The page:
“… Yin people, after while, just speak heart-talk. Easier, faster that way. No misconfusion like with words.”
“What does heart-talk sound like?”
“I already tell you.”
“Many time. Don’t just use tongue, lip, teeth for speaking. Use hundred secret sense.” – from The Hundred Secret Senses, page 211 –
When she is five years old, Olivia meets a half sister she never knew she had. Kwan is twelve years older and arrives from China to live with Olivia and her family in San Francisco. It is 1962 and Kwan has lived a life light years away from Olivia in terms of culture and language, religion and belief – she is a puzzle to Olivia as she offers up stories of an ancient previous life lived in mid-nineteenth century China. Kwan seems to have the power to communicate with the dead through her “yin eyes,” something that fascinates, frightens and bewilders Olivia.
Narrated mostly from the point of view of Olivia, but interspersed with Kwan’s fantastic stories, The Hundred Secret Senses is a novel about two sisters and their complicated relationship. As Olivia struggles with her failing marriage, Kwan is her constant companion, whether Olivia likes it or not. Olivia is removed from her Chinese heritage and embarrassed by Kwan’s stilted English and superstitious beliefs. But despite her best efforts to dismiss Kwan’s stories, Olivia finds herself drawn into a world where dead people speak, the past becomes entwined with the present, and fate seems unavoidable.
Fate has no logic, you can’t argue with it any more than you can argue with a tornado, an earthquake, a terrorist. Fate is another name for Kwan. – from The Hundred Secret Senses, page 168 –
Amy Tan’s characters jump to life on the page. Original, funny, and deeply complex, the characters drive this story about human connection, love, secrets, and the mystery of life itself. I loved Kwan, a character who is quirky, lovable, and immensely wise.
Kwan, in contrast, is a tiny dynamo, barely five feet tall, a miniature bull in a china shop. Everything about her is loud and clashing. She’ll wear a purple checked jacket over turquoise pants. She whispers loudly in a husky voice, sounding as if she had chronic laryngitis, when in fact she’s never sick. She dispense health warnings, herbal recommendations, and opinions on how to fix just about anything, from broken cups to broken marriages. She bounces from topic to topic, interspersing tips on where to find bargains. Tommy once said that Kwan believes in free speech, free association, free car-wash with fill-‘er-up. The only change in Kwan’s English over the last thirty years is in the speed with which she talks. Meanwhile, she thinks her English is great. She often corrects her husband. “Not stealed,” she’ll tell George. “Stolened.” – from The Hundred Secret Senses, page 21 –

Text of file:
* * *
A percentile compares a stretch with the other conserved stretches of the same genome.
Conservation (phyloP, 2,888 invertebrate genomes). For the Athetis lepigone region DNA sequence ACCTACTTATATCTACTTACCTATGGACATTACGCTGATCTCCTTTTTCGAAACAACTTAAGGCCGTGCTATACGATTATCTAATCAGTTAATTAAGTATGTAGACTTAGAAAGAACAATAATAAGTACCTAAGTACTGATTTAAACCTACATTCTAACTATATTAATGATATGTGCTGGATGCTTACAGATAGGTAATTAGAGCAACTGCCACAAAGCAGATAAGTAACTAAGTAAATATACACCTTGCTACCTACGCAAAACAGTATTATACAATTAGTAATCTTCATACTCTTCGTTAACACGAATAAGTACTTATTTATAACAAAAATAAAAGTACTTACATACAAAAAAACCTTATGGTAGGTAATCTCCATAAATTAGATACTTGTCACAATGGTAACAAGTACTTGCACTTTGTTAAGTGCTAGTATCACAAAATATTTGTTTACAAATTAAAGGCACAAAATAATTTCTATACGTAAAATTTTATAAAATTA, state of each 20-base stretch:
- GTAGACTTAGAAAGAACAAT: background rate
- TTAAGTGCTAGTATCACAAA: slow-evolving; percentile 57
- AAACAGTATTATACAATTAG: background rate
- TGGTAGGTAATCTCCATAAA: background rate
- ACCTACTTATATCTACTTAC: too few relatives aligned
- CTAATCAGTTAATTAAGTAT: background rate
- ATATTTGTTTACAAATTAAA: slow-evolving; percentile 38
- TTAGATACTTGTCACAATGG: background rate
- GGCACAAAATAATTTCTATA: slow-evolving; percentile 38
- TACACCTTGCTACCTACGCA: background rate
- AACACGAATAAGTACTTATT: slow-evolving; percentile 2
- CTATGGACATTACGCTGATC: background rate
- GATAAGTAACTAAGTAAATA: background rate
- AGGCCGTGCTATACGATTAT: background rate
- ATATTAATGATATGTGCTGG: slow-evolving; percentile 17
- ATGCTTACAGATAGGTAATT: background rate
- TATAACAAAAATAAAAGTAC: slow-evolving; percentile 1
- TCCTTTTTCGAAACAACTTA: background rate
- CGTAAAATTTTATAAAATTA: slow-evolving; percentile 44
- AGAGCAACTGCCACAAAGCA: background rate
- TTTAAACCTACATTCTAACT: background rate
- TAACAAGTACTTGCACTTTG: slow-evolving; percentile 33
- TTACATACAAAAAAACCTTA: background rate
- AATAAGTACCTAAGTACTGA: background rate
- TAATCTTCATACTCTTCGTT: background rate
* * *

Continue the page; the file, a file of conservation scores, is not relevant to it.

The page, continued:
Tan takes her readers back to China, into an old world of tiny towns and breathtaking vistas, and immerses us in a world of Chinese ghosts and deeply entrenched superstition. She slowly reveals the relationship between Olivia and Kwan, moving toward a conclusion which is surprising, heartbreaking, and filled with hope.
I loved this book with its mix of humor and sentiment. Tan alternates between reality and spiritual knowledge, turning what we think we know on its head. She reveals a deeper understanding about what it means to be human and connected in a world which seems vast and mysterious. Readers who appreciate lyrical writing and complex characterization will want to add this Tan novel to their must read pile. The Hundred Secret Senses earned Tan a spot on the 1996 short list for The Orange Prize for Fiction.
FTC Disclosure: This book was sent to me by the publisher for review on my blog.
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